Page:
Alcohol Addiction Treatment

When Does Drinking Turn Into a Problem?

Drinking has become common element to many individuals’ social life. From sharing a drink over a meal to celebrating a special occasion, consuming alcohol is rooted to the social behaviors of many people. Because the popularity and acceptance of drinking has evolved, it can be difficult to tell when drinking behaviors have crossed the line.

Since alcohol consumption is so common in our culture and the effects vary so widely from person to person, it is not easy to determine where the line is between social drinking and a drinking problem. Each situation presents its own social standards of drinking, however, the true factor in realizing when enough is enough comes from within. Being aware of your drinking behaviors and taking an honest look as to why you drink is the foundation for change.

Often times there is no simple answer to why we drink. A number of factors may play a role. For some individuals drinking may be used to self-medicate problems such as depression, anxiety or other mental health issues. For others, a drinking problem may be due to a combination of factors, including genetics, the social environment, and how an individual was raised. Figuring out whether or not drinking as become a problem takes an honest look into oneself. The underlying question to ask is: how does alcohol consumption influence you?

From Alcohol Abuse to Alcohol Addiction

Although many of the signs and symptoms are related, there is a fine line between abusing alcohol and having an alcohol addiction. Alcoholism may develop gradually as tolerance increases or it may spawn more rapidly as a response to sudden life changes. Binge drinkers, as well as casual daily drinkers, have a substantially higher risk of developing an alcohol addiction.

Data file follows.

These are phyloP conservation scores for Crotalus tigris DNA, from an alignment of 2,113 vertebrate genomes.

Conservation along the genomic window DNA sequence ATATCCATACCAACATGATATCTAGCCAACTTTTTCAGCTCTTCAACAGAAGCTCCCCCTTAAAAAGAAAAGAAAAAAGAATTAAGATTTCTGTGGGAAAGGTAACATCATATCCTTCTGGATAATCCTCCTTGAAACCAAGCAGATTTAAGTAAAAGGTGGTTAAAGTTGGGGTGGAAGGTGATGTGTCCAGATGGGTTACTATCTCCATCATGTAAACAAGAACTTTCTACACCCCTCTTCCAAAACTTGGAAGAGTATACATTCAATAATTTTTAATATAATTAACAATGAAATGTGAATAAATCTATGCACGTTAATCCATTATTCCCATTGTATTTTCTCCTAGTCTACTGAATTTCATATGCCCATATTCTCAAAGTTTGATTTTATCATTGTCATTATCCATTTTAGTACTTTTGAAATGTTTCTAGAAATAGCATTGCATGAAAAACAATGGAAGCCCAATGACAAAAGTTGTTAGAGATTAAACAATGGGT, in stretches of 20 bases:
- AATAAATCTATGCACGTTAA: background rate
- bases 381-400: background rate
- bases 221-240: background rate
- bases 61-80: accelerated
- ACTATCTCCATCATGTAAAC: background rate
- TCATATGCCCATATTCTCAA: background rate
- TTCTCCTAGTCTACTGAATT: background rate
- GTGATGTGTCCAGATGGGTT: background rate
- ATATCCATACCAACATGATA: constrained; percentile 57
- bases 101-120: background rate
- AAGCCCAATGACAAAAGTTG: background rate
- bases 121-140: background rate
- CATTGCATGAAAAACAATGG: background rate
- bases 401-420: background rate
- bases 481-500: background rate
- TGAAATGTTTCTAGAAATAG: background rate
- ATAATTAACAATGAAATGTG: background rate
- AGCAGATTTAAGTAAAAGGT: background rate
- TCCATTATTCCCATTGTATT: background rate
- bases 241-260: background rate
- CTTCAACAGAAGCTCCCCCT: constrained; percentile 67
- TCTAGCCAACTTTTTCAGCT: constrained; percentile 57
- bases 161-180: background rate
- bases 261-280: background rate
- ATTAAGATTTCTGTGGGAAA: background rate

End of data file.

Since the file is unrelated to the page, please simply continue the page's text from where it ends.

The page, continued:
Alcohol addiction involves all the signs and symptoms of alcohol abuse, however an addiction entails one added element: physical dependence. There are two key signs that are clear warnings of an alcohol addiction:

  • Tolerance: After prolonged alcohol consumption, the body requires more alcohol in order to feel the same effects it used to with smaller amounts. Often times, increased alcohol tolerance is evident to the drinker, however is not considered a serious problem. Below are questions that help reveal whether or not an individual has developed an increased tolerance for alcohol:
    • Is more alcohol required to feel buzzed or elated?
    • Can you consume more alcohol than other individuals without getting drunk?
  • Withdrawal: After heavy, long-term consumption, the body begins to get used to alcohol. Alcohol withdrawal can be targeted by pinpointing multiple symptoms, including:
  • Insomnia
  • Agitation
  • Nausea
  • Trembling
  • Anxiety
  • Headache
  • Depression
  • Fatigue
  • Irritability

Questions Uncovering Alcohol Addiction

Do you feel like you have lost control over your drinking?

An alcohol addiction develops as drinkers consumer more alcohol or drink for longer periods of time than they intended to.

Have you lost interest in certain activities because of alcohol?